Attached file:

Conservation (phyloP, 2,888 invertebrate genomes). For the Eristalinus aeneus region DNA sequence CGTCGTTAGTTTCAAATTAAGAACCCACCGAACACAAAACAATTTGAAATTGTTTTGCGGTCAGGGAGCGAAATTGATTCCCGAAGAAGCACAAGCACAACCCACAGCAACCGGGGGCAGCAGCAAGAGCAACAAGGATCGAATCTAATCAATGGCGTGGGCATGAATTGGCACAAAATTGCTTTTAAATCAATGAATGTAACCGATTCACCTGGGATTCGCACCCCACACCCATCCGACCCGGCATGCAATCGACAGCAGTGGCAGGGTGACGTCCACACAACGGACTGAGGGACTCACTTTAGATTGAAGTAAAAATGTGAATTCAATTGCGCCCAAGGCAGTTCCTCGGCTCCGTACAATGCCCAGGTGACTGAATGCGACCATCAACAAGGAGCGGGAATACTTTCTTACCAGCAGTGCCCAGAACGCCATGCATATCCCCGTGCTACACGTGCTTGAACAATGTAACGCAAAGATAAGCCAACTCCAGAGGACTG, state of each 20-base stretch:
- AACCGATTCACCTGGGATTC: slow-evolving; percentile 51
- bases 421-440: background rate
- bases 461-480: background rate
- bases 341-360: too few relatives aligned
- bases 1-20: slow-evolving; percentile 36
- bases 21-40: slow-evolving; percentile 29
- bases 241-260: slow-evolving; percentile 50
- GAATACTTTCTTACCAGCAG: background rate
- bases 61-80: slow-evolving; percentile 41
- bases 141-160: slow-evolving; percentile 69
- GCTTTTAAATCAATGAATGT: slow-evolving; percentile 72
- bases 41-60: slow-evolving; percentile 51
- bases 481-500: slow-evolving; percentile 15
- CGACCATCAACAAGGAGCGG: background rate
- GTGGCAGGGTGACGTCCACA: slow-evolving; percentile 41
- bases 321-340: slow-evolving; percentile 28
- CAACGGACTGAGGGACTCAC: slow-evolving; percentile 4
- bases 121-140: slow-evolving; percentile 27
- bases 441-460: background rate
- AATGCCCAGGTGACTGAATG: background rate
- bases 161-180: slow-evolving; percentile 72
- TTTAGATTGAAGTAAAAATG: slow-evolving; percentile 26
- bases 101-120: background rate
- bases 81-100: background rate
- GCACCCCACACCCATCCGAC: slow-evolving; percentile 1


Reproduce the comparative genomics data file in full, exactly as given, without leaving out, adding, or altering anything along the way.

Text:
Conservation (phyloP, 2,888 invertebrate genomes). For the Eristalinus aeneus region DNA sequence CGTCGTTAGTTTCAAATTAAGAACCCACCGAACACAAAACAATTTGAAATTGTTTTGCGGTCAGGGAGCGAAATTGATTCCCGAAGAAGCACAAGCACAACCCACAGCAACCGGGGGCAGCAGCAAGAGCAACAAGGATCGAATCTAATCAATGGCGTGGGCATGAATTGGCACAAAATTGCTTTTAAATCAATGAATGTAACCGATTCACCTGGGATTCGCACCCCACACCCATCCGACCCGGCATGCAATCGACAGCAGTGGCAGGGTGACGTCCACACAACGGACTGAGGGACTCACTTTAGATTGAAGTAAAAATGTGAATTCAATTGCGCCCAAGGCAGTTCCTCGGCTCCGTACAATGCCCAGGTGACTGAATGCGACCATCAACAAGGAGCGGGAATACTTTCTTACCAGCAGTGCCCAGAACGCCATGCATATCCCCGTGCTACACGTGCTTGAACAATGTAACGCAAAGATAAGCCAACTCCAGAGGACTG, state of each 20-base stretch:
- AACCGATTCACCTGGGATTC: slow-evolving; percentile 51
- bases 421-440: background rate
- bases 461-480: background rate
- bases 341-360: too few relatives aligned
- bases 1-20: slow-evolving; percentile 36
- bases 21-40: slow-evolving; percentile 29
- bases 241-260: slow-evolving; percentile 50
- GAATACTTTCTTACCAGCAG: background rate
- bases 61-80: slow-evolving; percentile 41
- bases 141-160: slow-evolving; percentile 69
- GCTTTTAAATCAATGAATGT: slow-evolving; percentile 72
- bases 41-60: slow-evolving; percentile 51
- bases 481-500: slow-evolving; percentile 15
- CGACCATCAACAAGGAGCGG: background rate
- GTGGCAGGGTGACGTCCACA: slow-evolving; percentile 41
- bases 321-340: slow-evolving; percentile 28
- CAACGGACTGAGGGACTCAC: slow-evolving; percentile 4
- bases 121-140: slow-evolving; percentile 27
- bases 441-460: background rate
- AATGCCCAGGTGACTGAATG: background rate
- bases 161-180: slow-evolving; percentile 72
- TTTAGATTGAAGTAAAAATG: slow-evolving; percentile 26
- bases 101-120: background rate
- bases 81-100: background rate
- GCACCCCACACCCATCCGAC: slow-evolving; percentile 1